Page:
During that same period, Trautman recalls, “Forest Park Forever started talking about the importance of connectivity over Kings Highway, which is the north-south corridor. So, we brought everybody together in the spring of 2017 and said, ‘You are all talking about the same thing. Do you want to work together?’” With a resounding yes from the group, the Chouteau Greenway project was borne.
In its official report, Great Rivers Greenway describes the project as follows:

Chouteau Greenway is a major public-private partnership to connect Washington University and Forest Park through our city to downtown and the Gateway Arch National Park, with spurs north and south to connect our city’s vibrant neighborhoods, parks, business and arts districts, employment centers, transit hubs, and dozens of cultural and educational institutions. The project is part of the overall network of greenways being built by Great Rivers Greenway and partners.

International Design Competition
In August 2017, Great Rivers Greenway and 10 sponsors launched an international design competition to select the conceptual plan for the Chouteau Greenway project. “At the same time in our community, we were dealing with a lot of issues related to racial segregation,” notes Trautman. She adds that many community members were coming forward to voice their concerns about not only the disparity in the region, but also about “the way that African-Americans, in particular, had been treated.” Thus, Great Rivers Greenway and its partners knew equitable economic development had to be a fundamental piece of the greenway plan.

The first tier of the competition garnered 19 team qualifications submissions in November 2017. A total of 124 firms representing seven countries and 13 U.S. states comprised the team submissions, with 44 of the firms being local to the St. Louis area.

Trautman adds that there was “a heavy artist presence, which was really good because these artists had been working for a long time in the African-American community and had a good pulse on the neighborhood.”

The Design Competition jury selected four of the 19 teams to advance to the next tier.

Community Engagement
With the design competition in full swing, Great Rivers Greenway began the community engagement process in September 2017, to identify the wants and needs of residents. The agency’s overall process includes six key strategies:

  • Know the community
  • Set expectations with the project team
  • Cultivate local advisers and champions
  • Engage at all levels, matching outreach to impact
  • Establish enduring relationships
  • Evaluate success

“There’s a couple of layers to our overall engagement strategy,” notes Emma Klues, Great Rivers Greenway’s vice president, communications and outreach. “One is we created a Community Advisory Committee.” The communications team sent out an open call for community members to assist with the design competition. Klues recalls they had 205 people apply and then whittled that number down to 40.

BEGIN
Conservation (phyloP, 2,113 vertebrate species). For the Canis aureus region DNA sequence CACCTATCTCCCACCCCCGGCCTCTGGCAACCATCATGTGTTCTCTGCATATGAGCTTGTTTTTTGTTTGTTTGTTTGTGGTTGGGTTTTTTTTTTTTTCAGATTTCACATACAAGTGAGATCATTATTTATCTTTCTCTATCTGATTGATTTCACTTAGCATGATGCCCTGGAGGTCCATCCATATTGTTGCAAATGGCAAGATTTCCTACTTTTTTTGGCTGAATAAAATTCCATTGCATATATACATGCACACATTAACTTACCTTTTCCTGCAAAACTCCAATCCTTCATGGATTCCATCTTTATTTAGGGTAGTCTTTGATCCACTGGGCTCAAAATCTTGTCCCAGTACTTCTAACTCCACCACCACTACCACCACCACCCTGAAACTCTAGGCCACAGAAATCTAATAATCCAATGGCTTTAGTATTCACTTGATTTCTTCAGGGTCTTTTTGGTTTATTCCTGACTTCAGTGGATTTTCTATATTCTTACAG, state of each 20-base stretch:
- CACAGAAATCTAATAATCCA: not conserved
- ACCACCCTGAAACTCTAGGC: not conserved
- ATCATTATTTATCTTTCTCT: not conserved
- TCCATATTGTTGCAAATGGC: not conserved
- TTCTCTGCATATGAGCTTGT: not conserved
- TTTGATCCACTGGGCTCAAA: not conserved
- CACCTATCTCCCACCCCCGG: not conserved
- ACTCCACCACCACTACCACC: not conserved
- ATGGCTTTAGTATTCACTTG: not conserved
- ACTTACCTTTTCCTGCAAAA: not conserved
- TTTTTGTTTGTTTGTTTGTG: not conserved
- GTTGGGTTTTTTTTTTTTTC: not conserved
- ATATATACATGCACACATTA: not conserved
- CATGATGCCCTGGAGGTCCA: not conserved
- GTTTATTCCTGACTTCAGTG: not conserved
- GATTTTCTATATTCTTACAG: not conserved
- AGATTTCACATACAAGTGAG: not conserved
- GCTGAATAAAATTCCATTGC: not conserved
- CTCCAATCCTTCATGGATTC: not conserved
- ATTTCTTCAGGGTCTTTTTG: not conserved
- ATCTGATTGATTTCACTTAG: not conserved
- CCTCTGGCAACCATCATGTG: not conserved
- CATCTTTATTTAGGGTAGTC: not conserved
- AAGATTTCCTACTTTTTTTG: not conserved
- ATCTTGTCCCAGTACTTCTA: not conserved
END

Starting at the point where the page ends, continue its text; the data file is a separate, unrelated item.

This select group of people — representing the geographic makeup of the community — helped to create 12 Design Goals and 12 Community Goals, which defined the elements that the greenway must embody in its conception and execution. These goals not only provided a guideline for the competing design teams, but also served as the criteria for the jury to evaluate the submitted design concepts.

“We first started with that community-centric group of people, and that was one way for us to have them give their feedback [as well as] to help process the feedback from the larger community,” she says. The Community Advisory Committee eventually morphed into a Steering Committee and four Working Groups.

The next layer of engagement required a broader outreach to all the different neighborhoods that would be affected by the Chouteau Greenway. Klues says that when it comes to overall community engagement, “think about all the different audiences that the project will impact and then match the level of outreach to the level of impact.”

The team took a multichannel approach, including digital outreach, neighborhood meetings, a listening tour, popup events and mailings. What’s more, 2,062 people participated in a survey via online or in person.

“We had a field team that was out at transit stops, grocery stores, popup events, as well as other organizations’ festivals and community events to gather feedback from people,” Klues says. She stresses that the survey questions were quite general, such as: What are some of your favorite public spaces and why? What makes you feel safe or welcomed in a public space? What are the types of places in this area that you go to on a daily basis?

Although many of the questions were general in nature, she notes the residents’ answers were “very helpful in guiding the core teams during the competition and also provided a basis for us going forward.”